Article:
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Asia Minute: Japan Asks About “Overtourism”

Joshua Damasio

It’s still too early to determine what impacts the Marriott hotel strike may have on tourism in Hawai‘i. That may be one challenge for the new leader of the Hawai‘i Tourism Authority, expected to be named soon. On the other side of the Pacific, there’s a different sort of challenge for tourism.

Japan wants to know about the downside of an ever-growing number of visitors.

The Japan Tourism Agency is putting together its first survey on what it calls “overtourism.” Japanese media report the agency has already sent about 50 questionnaires to local governments — with about 150 more going out by the end of the month.

One focus of the surveys, complaints of local residents – ranging from noise to road congestion – including impacts on commuter traffic.

Another concern is sustainability, both from the perspective of the environment and from the perspective of the people who live in areas popular with visitors.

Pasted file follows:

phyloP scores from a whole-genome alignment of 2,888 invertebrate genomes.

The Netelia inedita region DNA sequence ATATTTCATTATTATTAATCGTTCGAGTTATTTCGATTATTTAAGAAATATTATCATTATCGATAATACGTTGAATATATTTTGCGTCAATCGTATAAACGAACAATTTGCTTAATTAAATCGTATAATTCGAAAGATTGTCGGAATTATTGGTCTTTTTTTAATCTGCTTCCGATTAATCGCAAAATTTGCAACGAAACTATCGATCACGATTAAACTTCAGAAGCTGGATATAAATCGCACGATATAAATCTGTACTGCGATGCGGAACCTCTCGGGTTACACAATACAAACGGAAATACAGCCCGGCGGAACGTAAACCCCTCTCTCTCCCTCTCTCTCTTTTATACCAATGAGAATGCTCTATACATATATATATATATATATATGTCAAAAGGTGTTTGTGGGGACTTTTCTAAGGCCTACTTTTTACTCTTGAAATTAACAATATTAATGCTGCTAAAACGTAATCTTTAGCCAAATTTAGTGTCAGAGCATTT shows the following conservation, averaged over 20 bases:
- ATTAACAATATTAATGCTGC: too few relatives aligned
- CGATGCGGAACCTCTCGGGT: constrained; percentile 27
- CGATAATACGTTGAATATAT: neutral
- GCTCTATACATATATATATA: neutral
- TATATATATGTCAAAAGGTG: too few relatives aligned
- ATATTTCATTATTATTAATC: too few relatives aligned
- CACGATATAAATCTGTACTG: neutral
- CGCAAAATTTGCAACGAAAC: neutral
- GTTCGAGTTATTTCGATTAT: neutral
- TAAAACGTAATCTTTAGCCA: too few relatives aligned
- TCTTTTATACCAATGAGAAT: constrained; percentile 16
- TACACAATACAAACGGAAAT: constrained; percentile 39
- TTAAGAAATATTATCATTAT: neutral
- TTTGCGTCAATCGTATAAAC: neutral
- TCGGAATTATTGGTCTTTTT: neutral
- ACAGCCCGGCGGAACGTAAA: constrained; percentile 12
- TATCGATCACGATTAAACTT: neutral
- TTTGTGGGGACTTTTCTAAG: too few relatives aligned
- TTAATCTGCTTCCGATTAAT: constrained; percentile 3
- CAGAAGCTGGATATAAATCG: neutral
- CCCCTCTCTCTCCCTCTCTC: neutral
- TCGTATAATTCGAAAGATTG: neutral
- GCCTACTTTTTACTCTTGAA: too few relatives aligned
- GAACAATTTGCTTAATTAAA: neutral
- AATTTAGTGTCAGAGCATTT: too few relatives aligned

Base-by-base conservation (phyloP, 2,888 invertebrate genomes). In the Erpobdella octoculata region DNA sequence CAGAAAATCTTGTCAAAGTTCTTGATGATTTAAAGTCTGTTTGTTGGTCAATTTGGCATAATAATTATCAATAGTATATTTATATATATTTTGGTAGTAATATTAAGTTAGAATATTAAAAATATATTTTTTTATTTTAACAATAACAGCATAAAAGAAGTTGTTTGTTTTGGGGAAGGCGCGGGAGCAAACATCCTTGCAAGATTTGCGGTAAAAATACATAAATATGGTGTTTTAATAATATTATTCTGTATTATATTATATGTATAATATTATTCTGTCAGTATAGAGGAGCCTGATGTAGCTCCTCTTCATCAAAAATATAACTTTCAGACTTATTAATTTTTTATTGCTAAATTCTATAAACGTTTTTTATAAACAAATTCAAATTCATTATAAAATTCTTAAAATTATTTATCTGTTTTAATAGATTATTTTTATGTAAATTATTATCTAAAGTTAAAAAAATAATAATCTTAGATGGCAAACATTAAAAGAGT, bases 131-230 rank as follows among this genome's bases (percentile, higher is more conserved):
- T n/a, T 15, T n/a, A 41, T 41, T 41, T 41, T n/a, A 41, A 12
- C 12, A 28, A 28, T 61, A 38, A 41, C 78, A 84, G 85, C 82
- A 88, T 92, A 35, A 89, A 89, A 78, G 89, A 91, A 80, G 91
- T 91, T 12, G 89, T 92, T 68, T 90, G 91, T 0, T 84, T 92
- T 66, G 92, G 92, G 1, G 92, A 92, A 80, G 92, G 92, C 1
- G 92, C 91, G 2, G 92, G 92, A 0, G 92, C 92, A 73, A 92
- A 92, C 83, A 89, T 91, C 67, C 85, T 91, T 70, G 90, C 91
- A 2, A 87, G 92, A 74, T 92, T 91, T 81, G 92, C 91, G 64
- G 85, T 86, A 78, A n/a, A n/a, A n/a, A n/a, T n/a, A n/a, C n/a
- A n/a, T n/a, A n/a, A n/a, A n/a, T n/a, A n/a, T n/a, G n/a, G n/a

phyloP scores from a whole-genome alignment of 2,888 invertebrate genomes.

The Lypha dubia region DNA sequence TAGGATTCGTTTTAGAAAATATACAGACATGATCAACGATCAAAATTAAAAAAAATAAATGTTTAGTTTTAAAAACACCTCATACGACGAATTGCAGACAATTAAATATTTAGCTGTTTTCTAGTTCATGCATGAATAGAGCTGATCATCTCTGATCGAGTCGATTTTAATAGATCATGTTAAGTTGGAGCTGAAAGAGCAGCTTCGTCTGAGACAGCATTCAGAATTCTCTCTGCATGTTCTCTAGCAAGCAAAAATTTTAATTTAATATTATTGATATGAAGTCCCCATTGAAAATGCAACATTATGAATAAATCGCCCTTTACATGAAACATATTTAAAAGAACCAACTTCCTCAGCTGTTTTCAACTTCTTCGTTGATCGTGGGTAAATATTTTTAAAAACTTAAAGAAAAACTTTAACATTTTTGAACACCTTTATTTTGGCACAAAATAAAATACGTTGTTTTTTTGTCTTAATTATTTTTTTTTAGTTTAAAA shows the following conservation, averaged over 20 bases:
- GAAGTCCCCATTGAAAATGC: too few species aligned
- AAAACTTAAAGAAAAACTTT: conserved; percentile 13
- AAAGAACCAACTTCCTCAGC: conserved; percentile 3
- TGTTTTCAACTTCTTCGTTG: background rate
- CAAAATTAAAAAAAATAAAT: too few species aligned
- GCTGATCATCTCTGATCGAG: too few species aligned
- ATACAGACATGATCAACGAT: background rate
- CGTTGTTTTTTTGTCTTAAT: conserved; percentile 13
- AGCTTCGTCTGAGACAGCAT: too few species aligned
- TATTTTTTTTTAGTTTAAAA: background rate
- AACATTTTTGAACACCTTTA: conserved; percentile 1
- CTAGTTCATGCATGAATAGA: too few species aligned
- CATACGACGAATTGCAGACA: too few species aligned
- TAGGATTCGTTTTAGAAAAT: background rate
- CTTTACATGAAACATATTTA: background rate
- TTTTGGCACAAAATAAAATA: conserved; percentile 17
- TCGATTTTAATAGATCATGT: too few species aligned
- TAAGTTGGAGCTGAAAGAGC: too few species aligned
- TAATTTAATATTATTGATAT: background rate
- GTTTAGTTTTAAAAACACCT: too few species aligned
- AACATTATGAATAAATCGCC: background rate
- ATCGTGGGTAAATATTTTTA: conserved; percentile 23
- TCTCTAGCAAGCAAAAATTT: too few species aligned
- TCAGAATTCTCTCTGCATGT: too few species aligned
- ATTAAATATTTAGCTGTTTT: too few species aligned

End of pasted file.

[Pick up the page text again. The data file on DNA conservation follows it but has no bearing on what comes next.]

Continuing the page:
The Japan Tourism Agency plans to issue a report of its findings along with some recommendations by next spring.

Credit Derrick Brutel / Flickr
Skyline of Tokyo

Tourism has exploded in Japan in recent years — thanks in part to strong growth in travelers from China. Through this August, overseas visitor arrivals were up more than 12 percent from last year, and they remain on a record pace — projected to pass 30-million by the end of the year.

Japan’s government hopes to boost the number of international visitors to more than 40-million by the year 2020 — when Tokyo hosts the Olympic Games.

Bill Dorman has been the news director at Hawaiʻi Public Radio since 2011.
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